CommentPlus: pick of the papers

The ten must-read pieces from this morning’s papers.

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1. Remember 1983? I warn you that a Cameron victory will be just as bad (Guardian)

Jonathan Freedland says that he would like to make a positive case for Labour, but the hour is late, and Neil Kinnock's "I warn you" speech comes to mind. The consequences of a Cameron victory could be dire.

2. I'd never voted Tory. But changing was easy (Times)

The key to Thursday's outcome -- whether the Tories fall short of an overall majority or not -- lies, says Daniel Finkelstein, with people struggling with a deep, tribal, inherited, often class-based party loyalty.

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3. Wise cuts are a duty of government (Independent)

May Dejevsky argues that a thorough audit of where taxpayers' money goes and where our pounds have gone furthest should precede every new government's first Budget.

4. Mark your ballot paper with care, then prepare for the worst (Daily Telegraph)

There are worthy candidates, says Simon Heffer, but the coyness, prevarication and procrastination of the campaign has left Britain unprepared for the struggle ahead.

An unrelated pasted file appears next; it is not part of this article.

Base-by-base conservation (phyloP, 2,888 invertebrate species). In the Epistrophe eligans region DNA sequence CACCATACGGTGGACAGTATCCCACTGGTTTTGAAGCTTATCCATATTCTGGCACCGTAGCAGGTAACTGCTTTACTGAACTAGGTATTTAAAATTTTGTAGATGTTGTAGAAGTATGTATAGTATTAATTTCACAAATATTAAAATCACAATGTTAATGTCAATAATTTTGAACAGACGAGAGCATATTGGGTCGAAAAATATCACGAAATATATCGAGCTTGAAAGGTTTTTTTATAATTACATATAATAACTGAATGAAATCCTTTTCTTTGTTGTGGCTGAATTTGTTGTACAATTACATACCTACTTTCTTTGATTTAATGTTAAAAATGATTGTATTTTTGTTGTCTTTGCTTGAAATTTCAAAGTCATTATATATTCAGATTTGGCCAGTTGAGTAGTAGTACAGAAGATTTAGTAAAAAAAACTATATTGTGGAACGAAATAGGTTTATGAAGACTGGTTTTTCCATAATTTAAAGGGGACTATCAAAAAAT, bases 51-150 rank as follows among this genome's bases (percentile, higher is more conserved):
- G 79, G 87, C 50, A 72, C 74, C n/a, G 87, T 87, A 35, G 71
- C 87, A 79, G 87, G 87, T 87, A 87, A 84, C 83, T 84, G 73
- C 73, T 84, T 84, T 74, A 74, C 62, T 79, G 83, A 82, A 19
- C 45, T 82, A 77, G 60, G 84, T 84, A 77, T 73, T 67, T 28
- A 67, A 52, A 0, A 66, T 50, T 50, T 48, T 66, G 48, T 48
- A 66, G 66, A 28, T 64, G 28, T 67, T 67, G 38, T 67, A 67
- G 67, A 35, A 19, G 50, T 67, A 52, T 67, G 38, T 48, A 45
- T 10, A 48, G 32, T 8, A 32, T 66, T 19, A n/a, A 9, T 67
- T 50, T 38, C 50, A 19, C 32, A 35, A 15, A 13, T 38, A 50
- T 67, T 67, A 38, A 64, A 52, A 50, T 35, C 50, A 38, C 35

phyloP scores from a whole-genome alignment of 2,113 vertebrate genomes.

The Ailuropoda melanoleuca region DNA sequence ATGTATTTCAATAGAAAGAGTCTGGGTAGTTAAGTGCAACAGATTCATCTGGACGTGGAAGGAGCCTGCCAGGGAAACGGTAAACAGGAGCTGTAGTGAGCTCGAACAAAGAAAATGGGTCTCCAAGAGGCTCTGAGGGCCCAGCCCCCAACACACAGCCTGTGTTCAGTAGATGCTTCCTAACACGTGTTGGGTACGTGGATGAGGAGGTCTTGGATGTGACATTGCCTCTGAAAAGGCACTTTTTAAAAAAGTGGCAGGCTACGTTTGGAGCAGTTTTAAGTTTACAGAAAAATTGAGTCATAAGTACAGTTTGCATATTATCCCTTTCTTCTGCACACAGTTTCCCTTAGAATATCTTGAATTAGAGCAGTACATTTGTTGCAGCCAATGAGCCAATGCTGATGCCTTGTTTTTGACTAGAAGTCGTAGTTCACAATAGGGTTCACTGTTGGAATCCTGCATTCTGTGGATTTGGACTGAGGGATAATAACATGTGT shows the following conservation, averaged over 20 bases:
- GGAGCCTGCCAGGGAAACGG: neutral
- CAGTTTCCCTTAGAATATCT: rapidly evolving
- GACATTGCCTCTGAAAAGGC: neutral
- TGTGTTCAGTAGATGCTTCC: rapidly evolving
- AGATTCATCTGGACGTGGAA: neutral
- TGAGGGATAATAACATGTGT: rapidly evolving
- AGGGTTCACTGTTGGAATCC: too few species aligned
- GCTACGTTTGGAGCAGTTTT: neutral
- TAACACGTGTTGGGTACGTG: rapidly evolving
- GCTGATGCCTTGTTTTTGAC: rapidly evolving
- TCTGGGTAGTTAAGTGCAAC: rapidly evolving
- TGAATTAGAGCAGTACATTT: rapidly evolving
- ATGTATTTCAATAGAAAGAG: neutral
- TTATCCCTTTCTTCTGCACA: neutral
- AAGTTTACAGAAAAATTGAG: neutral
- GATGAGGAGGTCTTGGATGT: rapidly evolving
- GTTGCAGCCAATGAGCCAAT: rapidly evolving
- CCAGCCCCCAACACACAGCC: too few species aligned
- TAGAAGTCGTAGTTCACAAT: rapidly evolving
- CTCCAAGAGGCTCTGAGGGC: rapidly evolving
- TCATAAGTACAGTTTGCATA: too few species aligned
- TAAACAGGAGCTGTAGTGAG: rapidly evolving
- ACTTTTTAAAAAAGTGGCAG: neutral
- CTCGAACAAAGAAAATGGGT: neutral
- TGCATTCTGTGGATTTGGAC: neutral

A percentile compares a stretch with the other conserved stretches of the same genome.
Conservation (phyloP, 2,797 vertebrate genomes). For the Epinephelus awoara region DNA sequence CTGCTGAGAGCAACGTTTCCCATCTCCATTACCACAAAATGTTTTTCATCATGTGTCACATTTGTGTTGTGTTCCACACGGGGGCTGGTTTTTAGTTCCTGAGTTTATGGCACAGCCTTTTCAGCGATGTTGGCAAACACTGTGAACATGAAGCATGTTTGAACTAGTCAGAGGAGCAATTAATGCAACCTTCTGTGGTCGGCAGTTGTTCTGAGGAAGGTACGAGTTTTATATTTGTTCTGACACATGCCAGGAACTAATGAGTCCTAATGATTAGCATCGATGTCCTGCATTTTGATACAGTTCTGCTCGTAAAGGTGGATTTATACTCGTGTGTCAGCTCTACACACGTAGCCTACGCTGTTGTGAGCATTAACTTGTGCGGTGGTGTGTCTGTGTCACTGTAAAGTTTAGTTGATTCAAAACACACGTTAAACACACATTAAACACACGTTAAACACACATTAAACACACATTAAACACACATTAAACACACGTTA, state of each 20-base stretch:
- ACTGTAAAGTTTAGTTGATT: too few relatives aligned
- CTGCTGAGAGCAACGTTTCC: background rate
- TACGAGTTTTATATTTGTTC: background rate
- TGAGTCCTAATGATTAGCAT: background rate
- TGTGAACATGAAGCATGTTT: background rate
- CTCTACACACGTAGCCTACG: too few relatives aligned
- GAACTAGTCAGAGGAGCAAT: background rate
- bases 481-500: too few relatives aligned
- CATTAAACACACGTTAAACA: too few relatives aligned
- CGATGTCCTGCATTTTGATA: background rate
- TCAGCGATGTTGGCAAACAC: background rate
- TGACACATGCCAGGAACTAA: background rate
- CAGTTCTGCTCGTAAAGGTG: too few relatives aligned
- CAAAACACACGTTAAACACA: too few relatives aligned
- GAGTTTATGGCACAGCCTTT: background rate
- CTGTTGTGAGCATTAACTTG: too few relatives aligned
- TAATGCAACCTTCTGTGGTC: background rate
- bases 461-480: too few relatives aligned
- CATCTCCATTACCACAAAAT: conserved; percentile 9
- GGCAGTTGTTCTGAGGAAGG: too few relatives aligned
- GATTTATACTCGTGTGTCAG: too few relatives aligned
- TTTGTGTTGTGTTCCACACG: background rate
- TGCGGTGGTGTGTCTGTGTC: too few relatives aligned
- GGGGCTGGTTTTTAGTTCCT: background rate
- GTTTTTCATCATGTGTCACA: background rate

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5. The left is still searching for a practical philosophy (Financial Times)

What became of the "Third Way", asks John Kay. In 1997, Tony Blair and Bill Clinton promised an intellectual revolution in political thought, but it died in vacuity and derision. The vacuum it has left is a problem.

6. Vote Lib Dem to feel good -- or Tory to chuck Labour out (Guardian)

It is silly both to present a Cameron cabinet as a reactionary throwback and to imagine that a vote for Clegg means electoral reform, says Simon Jenkins. In reality, there is not much to separate the three leaders.

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7. We need a Tory-Lib Dem pact. Vote Labour (Times)

Anatole Kaletsky makes the case for a Tory-Lib Dem coalition, as this would give the Conservatives the mandate required to enact huge spending cuts. But, ironically, this will be possible only if enough people vote Labour.

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8. Soon, Gordon, the torment will be over (Independent)

Being an appalling leader doesn't make Gordon Brown small in stature, argues Matthew Norman. Indeed, the Prime Minister is a complex and compelling psychological study.

9. There are no new constitutional rules (Guardian)

Ruth Fox of the Hansard Society explains that in the event of a hung parliament, the position has long been constitutionally clear -- the incumbent prime minister has the right to remain in office to try to form a government.

10. A bailout for Greece is just the beginning (Financial Times)

Martin Wolf questions whether this programme looks sensible, either for Greece or for the rest of the eurozone. Much more needs to be done, in responding to the immediate crisis and in reforming the eurozone itself, in the not-too-distant future.

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